We live in a small, connected world where ideas and policies flow from country to country. In particular, the so-called ‘special relationship’ the UK has with the US means that, effectively, whatever the Americans think is a good idea regarding big business often ends up being implemented (as far as is possible given European legislation) over here.
That’s why I want to bring your attention to the proposed SOPA legislation currently being debated in the US Congress. Ostensibly, the idea is to crack down on piracy and ‘protect’ citizens. The potential reality is very different, with websites and blogs like the one you’re currently reading potentially being censored for even linking to a blog that attempts to circumvent government filtering.
SOPA contains anti-circumvention language that would essentially allow for government control over essential privacy software such as VPNs, proxies, and even something as fundamental as SSH. SOPA also provides for an incredibly broad right of private action that would allow content owners to interfere with the operations of payment processors and social media services such as Twitter.
Every organization I believe represents our interests online is against it – the Electronic Frontier Foundation, Mozilla, Creative Commons, the Wikimedia Foundation – even YouTube, eBay and Paypal.
Please head over to americancensorship.org and do something about this. I’ll leave you with words from James Allworth from Harvard Business School:
[SOPA] contains provisions that will chill innovation. It contains provisions that will tinker with the fundamental fabric of the internet. It gives private corporations the power to censor. And best of all, it bypasses due legal process to do much of it.
I have to keep telling myself that we’re only five weeks in to a brand new, 10-site all-age Academy. There’s so much I want to do this academic year in my first year as Director of E-Learning that it’s frustrating when it’s not all up-and-running straight away! However, that’s because of a number of factors largely beyond my control. Things will settle down! :-p
The above diagram is a very simplistic representation of how I want the E-Learning ‘ecosystem’ to function by summer 2010. It’s a 4-stage process:
1. Roll out Google Apps to staff
This has already been done. We were going to use just instance of Google Apps at ncea.org.uk but decided against it. Why? Because we want to turn on as much functionality as possible for staff (e.g. Google Chat, Google Sites) whilst having the option of turning of these for students.
Rolling out Google Apps to staff first enables them to play around with it and get used to a slightly different way of working before they start interacting with students through it.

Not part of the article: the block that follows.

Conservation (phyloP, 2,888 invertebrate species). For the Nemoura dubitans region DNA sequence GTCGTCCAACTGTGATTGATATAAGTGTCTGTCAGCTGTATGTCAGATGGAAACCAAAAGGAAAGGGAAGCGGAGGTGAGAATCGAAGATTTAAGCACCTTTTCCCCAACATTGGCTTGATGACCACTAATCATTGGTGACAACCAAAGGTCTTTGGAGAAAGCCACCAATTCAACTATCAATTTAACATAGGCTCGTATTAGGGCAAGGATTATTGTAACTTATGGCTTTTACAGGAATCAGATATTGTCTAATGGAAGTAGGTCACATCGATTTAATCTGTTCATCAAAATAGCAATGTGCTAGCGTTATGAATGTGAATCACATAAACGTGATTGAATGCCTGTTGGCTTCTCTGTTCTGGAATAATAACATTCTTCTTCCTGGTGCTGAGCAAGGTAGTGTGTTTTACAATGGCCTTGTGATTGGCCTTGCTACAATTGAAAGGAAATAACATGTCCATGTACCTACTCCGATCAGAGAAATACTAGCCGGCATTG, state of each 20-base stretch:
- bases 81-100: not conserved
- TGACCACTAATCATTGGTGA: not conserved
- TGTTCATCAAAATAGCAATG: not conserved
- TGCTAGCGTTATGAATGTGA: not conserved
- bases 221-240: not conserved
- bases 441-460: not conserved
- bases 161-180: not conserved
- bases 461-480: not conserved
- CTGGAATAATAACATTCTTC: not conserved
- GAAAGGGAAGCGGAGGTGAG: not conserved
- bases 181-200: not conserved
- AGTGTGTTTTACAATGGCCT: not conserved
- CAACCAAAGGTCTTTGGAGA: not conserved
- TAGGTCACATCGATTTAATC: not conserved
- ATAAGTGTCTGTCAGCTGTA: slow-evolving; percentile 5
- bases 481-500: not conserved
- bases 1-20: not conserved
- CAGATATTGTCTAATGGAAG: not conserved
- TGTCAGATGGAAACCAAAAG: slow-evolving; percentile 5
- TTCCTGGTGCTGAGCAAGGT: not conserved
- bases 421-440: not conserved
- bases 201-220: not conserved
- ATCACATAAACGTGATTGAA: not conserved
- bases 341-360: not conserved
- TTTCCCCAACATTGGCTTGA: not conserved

2. Get forensic filtering & monitoring software up-and-running
Whilst we’ll have some filtering provided through the Postini services that can be turned on for free with Google Apps Education edition, I (and Northumberland County Council) want more than this. We’re going to be going with an offering by the name of Policy Central. This allows us, amongst other things, to do the following:
Automatically take screenshots based on keywords typed into any application.
Block websites locally.
Whitelist persistent offenders.
We need to have this in place before rolling out anything to students from an e-safety point of view.
3. Roll out Google Apps to students
I’m planning to roll out Google Apps to students (nceastudents.org.uk) strategically. I’m going to start with the Sixth Form (ages 16-18) as they’re likely to be the most responsible and give the best feedback. Once I’ve collated, reflected, and acted upon this I shall then roll it out to Key Stage 3 (ages 11-14). Key Stage 4 may or may not get Google Apps depending on conversations I have with various people.
Finally, Key Stage 2 students will get access to Google Apps on the Primary sites. This will start with Year 6 (10-11 years old) and work downwards. This should allow me to go into assemblies and iron out any problems as they happen. I had hoped that this would be completed by Christmas but because of various events that have taken place it may take a while longer.
4. Open up the Learning Platform to staff and students.
We’re going with Frog for our Learning Platform. They are not only the market leaders in the UK, but have a track record of producing easy-to-use software which can incorporate and work with that from other providers. We’ll be looking – as other institutions are – to integrate Google Apps and Frog via a Single Sign-On procedure. That is to say, signing into Frog will automatically sign you into Google Apps.
Once this is in place, I think teaching and learning interactions should begin to be transformed. I’m not going to dictate workflows, but I can imagine something like this happening:
Student collaborates with another student via Google Docs.
Students complete document, export as Word document or PDF and send to teacher through Learning Platform.
Teacher takes submitted work and opens in their Google Docs area.
Teacher stores students’ work in a relevant folder within Google Docs.
You may wonder why I’m allowing only student-student collaboration and teacher-teacher collaboration. This is because I want the Learning Platform for the official submission of work and Google Docs for drafting, collaboration, and more informal interactions. At least in the first instance.
Other than that, I’m happy for things to grow organically. I’ve already seen some teachers begin to experiment with Google Sites, despite my only mentioning it in passing. Encouraging! 😀